Volume 5, Issue 2 (Spring 2019)                   Caspian.J.Neurol.Sci 2019, 5(2): 66-72 | Back to browse issues page


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Nasiri J, Ghazavi M, Yaghini O, Poormasjedi S, Ghadimi K, Masaeli M F. Risk Factors of Idiopathic Language Development Disorders in Children. Caspian.J.Neurol.Sci. 2019; 5 (2) :66-72
URL: http://cjns.gums.ac.ir/article-1-241-en.html
1- Child Growth and Development Research Center, Research Institute for Primordial Prevention of Non-Communicable Disease, School of Medicine, Isfahan University of Medical Sciences, Isfahan, Iran
2- School of Medicine, Isfahan University of Medical Sciences, Isfahan, Iran
Abstract:   (220 Views)
Background: Language Development Disorders (LDD) is a common idiopathic impairment in children. Numerous risk factors play a role in the emergence of this disorder. 
Objectives: The present study aimed to examine risk factors of LDD in children aged two to five years.
Materials & Methods: In this case-control study, 98 children (aged two to five years) with LDD and 98 children without LDD were selected as case and control groups, respectively. Research population comprised children with language development disorder diagnosed by a pediatric neurologist, and the control group consisted of children without this disorder. Risk factors affecting LDD were examined in both groups, and the two groups were compared using Chi-squared and independent samples t-test in SPSS V. 22. 
Results: Results showed no significant difference between the two groups in terms of weight at birth and at the last visit; parents’ age, education level, language, and occupation; level and hours of access to television and cell phone; place of residence; birth order of children, and going to the kindergarten (P>0.05). However, the two groups significantly differed in terms of a positive family history. Mean age of the onset of developmental behaviors was significantly higher in the case than that in the control group (P<0.05). A positive family history raised the risk of developing LDD by 4.45-fold. Moreover, a significant correlation was observed between the age of head control and uttering the first word and the incidence of LDD (P<0.05).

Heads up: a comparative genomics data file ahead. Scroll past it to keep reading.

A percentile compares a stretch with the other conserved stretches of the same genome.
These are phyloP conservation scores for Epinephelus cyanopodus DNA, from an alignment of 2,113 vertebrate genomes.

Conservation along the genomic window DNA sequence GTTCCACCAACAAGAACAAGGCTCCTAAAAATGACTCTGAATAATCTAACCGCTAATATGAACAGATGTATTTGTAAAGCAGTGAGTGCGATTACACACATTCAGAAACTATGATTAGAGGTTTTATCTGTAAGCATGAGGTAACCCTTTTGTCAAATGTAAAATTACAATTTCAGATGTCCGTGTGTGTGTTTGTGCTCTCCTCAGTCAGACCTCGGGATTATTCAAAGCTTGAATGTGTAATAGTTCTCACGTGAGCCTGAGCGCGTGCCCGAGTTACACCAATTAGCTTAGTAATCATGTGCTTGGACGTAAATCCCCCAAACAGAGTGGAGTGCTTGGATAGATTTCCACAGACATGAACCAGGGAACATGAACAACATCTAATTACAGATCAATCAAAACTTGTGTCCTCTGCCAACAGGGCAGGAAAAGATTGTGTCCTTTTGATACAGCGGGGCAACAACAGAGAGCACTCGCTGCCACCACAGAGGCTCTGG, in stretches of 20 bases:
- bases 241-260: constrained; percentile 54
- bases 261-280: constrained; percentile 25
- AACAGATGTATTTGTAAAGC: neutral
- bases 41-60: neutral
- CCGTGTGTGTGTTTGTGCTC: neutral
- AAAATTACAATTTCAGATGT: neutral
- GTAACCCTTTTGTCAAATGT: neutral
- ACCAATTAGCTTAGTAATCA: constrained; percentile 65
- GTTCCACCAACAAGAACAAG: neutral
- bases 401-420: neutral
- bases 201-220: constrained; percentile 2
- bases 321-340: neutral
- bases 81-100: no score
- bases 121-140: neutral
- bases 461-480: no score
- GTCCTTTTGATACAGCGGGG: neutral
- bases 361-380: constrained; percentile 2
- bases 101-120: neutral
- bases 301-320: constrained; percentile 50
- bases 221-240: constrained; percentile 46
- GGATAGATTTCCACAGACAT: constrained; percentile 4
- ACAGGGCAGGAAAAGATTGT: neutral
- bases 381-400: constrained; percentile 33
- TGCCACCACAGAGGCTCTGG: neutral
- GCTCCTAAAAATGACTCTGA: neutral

Conclusion: The identification of risk factors for language development disorders in children, including a positive family history, can help better identify, diagnose, and treat these patients. Also, the age of uttering the first word and head control can affect the emergence of LDD. 
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Type of Study: Research | Subject: General
Received: 2019/01/2 | Accepted: 2019/03/4 | Published: 2019/04/1

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